Interests: Evolution, Behavior, Conservation
Tica de corazon-Born in Palmar Sur, Puntarenas, Costa Rica
Lecturer and Research Associate at the Department of Biology, University of Vermont
Program Director of Life Science Scholar
College of Arts and Sciences,
University of Vermont
Research Associate at CIMAR (Centro de Investigacion en Ciencias del Mar y Limnologia), Universidad de Costa Rica, Costa Rica
Affiliated Professor at Universidad Maritima Internacional de Panama.
Co-Founder of Panacetacea.org
Member of the Committee of Scientific Advisers for The Society for Marine Mammalogy
Scientific Adviser to MI AMBIENTE, Government of Panama
Phone: (802) 656-4138, Office: 217A MLS Department of Biology, UVM
Email: email@example.com; firstname.lastname@example.org
My research interest is on the evolution of acoustic communication in marine mammals. I use a number of methods including phylogenetics, data mining, bioacoustics, and behavior to study how acoustic signals evolved in these animals and to understand how they respond to changes in their soundscape. I am also interested in the application of remote underwater recording systems to study various scales of geographical and temporal variations in soundscapes and how these changes may affect the acoustic communication spaces of marine organisms that rely on sound for the survival and reproduction.
Habitat loss, overexploitation, and increasing noise levels are threatening the soundscape of many marine organisms, including marine mammals. A significant part of my research career is to use monitoring data to address conservation concerns on marine mammals, provide training, and develop awareness and outreach activities for the general public.
Listening to Nature
Studying marine soundscapes
In partnership with Conservation International Costa Rica, CIMAR-University of Costa Rica, Panacetacea, and the Ministry of Environment (Mi Ambiente) Panama, Dr. May-Collado is leading the project Ondas-Costa Rica and project Acustica Panama which main goal is to document the marine biodiversity using sound as a cue for species richness. The project also seeks to understand the impact of increasing noise levels associated to boat traffic to migratory species like humpback whales, and resident species of dolphins and fish. The project uses three models of underwater acoustic recorders to capture the soundscape of three marine habitats and online tools from ARBIMON II to catalog and analyze the information. For more information go to Project Ondas/Project Acustica.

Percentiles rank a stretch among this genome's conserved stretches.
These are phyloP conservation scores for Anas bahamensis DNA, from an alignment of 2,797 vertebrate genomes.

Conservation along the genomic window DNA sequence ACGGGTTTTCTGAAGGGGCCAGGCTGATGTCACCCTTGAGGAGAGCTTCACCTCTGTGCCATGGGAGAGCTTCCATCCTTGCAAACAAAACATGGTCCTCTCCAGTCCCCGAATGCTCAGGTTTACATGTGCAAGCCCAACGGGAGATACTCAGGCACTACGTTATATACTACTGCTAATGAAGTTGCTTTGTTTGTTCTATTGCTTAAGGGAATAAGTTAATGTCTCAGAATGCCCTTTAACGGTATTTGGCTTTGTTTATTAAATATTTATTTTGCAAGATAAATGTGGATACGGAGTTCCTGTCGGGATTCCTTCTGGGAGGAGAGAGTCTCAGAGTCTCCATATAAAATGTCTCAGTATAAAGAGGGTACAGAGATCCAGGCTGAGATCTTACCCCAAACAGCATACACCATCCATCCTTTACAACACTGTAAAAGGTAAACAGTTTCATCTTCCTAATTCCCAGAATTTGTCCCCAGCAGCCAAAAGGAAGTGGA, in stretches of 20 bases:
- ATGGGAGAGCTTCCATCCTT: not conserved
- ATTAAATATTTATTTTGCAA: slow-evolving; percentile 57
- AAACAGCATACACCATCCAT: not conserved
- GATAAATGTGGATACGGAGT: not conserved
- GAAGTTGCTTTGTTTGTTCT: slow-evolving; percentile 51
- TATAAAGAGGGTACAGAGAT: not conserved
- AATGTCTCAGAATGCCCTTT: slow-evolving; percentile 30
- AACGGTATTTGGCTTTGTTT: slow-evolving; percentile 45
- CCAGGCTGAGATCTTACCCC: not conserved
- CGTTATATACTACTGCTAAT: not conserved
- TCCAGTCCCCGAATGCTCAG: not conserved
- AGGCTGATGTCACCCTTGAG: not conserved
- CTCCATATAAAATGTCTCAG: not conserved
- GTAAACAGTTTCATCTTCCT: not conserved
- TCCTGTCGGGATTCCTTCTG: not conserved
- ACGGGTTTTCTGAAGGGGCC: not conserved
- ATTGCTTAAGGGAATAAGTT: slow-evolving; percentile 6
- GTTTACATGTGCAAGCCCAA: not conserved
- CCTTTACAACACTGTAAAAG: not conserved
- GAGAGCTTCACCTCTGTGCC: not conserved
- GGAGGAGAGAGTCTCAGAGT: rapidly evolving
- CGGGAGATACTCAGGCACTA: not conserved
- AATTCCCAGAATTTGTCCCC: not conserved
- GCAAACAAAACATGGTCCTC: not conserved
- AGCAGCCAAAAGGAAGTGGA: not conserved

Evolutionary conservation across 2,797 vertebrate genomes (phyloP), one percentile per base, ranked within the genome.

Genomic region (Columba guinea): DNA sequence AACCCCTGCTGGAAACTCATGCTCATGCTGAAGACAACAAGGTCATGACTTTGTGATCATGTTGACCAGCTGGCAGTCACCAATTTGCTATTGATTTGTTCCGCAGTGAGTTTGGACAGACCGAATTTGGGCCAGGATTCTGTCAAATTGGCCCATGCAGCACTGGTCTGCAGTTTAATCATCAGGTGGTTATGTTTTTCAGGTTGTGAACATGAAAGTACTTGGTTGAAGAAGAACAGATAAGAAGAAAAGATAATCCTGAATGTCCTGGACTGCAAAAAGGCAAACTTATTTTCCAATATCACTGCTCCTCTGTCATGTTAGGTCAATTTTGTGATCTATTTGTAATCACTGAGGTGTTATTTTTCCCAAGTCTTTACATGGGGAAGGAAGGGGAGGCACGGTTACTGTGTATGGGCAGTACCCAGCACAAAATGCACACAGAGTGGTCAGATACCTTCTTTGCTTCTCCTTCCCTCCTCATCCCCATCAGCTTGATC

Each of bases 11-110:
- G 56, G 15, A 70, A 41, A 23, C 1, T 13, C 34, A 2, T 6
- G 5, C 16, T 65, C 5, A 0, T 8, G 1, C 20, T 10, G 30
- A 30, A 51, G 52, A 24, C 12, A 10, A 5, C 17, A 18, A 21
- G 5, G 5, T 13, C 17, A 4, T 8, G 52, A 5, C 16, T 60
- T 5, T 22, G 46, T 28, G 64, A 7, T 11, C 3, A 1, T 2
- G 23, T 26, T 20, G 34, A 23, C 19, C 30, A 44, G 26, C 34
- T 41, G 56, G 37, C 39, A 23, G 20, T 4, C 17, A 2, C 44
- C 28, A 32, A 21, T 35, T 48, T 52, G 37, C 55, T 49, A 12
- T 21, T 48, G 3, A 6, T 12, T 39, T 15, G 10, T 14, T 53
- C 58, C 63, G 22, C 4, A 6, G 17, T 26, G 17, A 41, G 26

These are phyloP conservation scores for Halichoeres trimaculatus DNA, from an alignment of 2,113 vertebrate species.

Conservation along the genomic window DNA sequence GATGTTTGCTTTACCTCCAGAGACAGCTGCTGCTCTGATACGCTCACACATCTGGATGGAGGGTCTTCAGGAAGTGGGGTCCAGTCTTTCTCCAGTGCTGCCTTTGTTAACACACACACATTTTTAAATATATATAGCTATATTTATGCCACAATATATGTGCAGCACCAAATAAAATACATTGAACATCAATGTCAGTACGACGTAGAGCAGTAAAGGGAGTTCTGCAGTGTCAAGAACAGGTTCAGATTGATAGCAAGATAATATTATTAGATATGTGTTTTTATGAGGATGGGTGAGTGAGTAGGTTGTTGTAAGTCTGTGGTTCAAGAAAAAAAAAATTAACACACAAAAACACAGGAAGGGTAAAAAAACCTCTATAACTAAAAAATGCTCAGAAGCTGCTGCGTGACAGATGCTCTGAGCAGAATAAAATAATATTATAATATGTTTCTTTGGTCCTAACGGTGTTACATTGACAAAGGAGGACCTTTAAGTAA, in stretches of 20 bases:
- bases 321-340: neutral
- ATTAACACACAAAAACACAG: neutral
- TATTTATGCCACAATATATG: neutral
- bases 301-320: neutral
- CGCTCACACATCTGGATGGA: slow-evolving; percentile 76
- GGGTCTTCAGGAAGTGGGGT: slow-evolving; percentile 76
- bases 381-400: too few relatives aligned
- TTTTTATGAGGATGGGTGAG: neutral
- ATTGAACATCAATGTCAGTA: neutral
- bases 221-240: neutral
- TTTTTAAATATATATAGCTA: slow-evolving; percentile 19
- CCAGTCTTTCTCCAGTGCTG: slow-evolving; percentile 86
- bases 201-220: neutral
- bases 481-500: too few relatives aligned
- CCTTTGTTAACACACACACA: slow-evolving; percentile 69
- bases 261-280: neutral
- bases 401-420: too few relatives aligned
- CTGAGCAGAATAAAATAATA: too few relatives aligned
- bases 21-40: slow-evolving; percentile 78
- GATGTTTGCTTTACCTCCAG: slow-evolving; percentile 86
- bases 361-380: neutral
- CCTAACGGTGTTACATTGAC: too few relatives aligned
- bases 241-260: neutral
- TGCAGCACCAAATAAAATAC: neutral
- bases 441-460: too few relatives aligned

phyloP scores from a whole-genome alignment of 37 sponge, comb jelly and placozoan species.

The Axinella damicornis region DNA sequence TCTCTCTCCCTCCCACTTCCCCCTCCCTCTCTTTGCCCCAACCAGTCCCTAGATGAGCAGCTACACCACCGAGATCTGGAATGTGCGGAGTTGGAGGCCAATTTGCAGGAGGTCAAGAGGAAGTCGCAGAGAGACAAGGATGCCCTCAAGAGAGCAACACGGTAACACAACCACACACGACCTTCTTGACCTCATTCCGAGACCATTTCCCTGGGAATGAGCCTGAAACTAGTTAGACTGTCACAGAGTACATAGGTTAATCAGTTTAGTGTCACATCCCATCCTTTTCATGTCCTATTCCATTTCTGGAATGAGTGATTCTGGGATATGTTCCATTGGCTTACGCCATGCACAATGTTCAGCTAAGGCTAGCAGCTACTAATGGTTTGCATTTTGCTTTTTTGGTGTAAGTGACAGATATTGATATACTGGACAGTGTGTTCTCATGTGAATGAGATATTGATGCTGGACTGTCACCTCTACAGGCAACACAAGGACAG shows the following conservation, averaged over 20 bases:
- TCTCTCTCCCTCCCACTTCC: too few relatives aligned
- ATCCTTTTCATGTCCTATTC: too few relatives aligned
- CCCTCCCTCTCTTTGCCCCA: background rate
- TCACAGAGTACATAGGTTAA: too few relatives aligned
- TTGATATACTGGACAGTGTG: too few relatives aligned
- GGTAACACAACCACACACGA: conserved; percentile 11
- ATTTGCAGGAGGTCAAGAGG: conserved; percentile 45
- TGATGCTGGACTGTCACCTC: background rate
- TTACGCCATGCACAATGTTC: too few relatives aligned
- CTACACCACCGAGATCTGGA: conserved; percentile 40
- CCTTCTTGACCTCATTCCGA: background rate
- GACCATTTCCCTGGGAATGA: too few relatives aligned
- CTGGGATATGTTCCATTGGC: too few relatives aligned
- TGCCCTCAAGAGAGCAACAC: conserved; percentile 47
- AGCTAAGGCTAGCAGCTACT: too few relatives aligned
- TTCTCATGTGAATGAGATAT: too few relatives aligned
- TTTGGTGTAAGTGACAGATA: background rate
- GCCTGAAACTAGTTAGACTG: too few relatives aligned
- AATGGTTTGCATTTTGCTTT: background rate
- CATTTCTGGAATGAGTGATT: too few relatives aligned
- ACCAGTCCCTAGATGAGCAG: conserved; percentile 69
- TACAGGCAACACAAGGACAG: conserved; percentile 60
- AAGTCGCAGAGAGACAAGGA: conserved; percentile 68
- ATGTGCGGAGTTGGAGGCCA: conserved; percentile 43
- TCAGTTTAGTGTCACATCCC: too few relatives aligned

Partnership with Panacetacea, MI AMBIENTE and PDUN Panama, CIMAR-UCR
Partnership with Conservation International Costa Rica & CIMAR-UCR
Listen to a humpback whale singing at 2 a.m. on September 20, 2016 near Isla del Cano, Costa Rica.
Studying dolphin acoustic response to dolphin watching boats
I am co-advising graduate student Betzy Perez (McGill-STRI). She is studying how bottlenose dolphins from Bocas del Toro, Panama respond to dolphin watching boats. She is collecting skin samples (Permit MI AMBIENTE #SE-A-75-17) to measure stress hormone levels and deploying two RUDAR-mk2 underwater recorders to study how their acoustic behavior changes throughout the day in two locations that vary on boat traffic.
On the communication of a newly discovered species of river dolphin
Graduate Student Gabriel Melos is studying the acoustic behavior of a newly discovered river dolphin in Brazil. Visit Gabi's blog to learn more about what it takes to develop this kind of research
Photos by Gabriel Melos et al.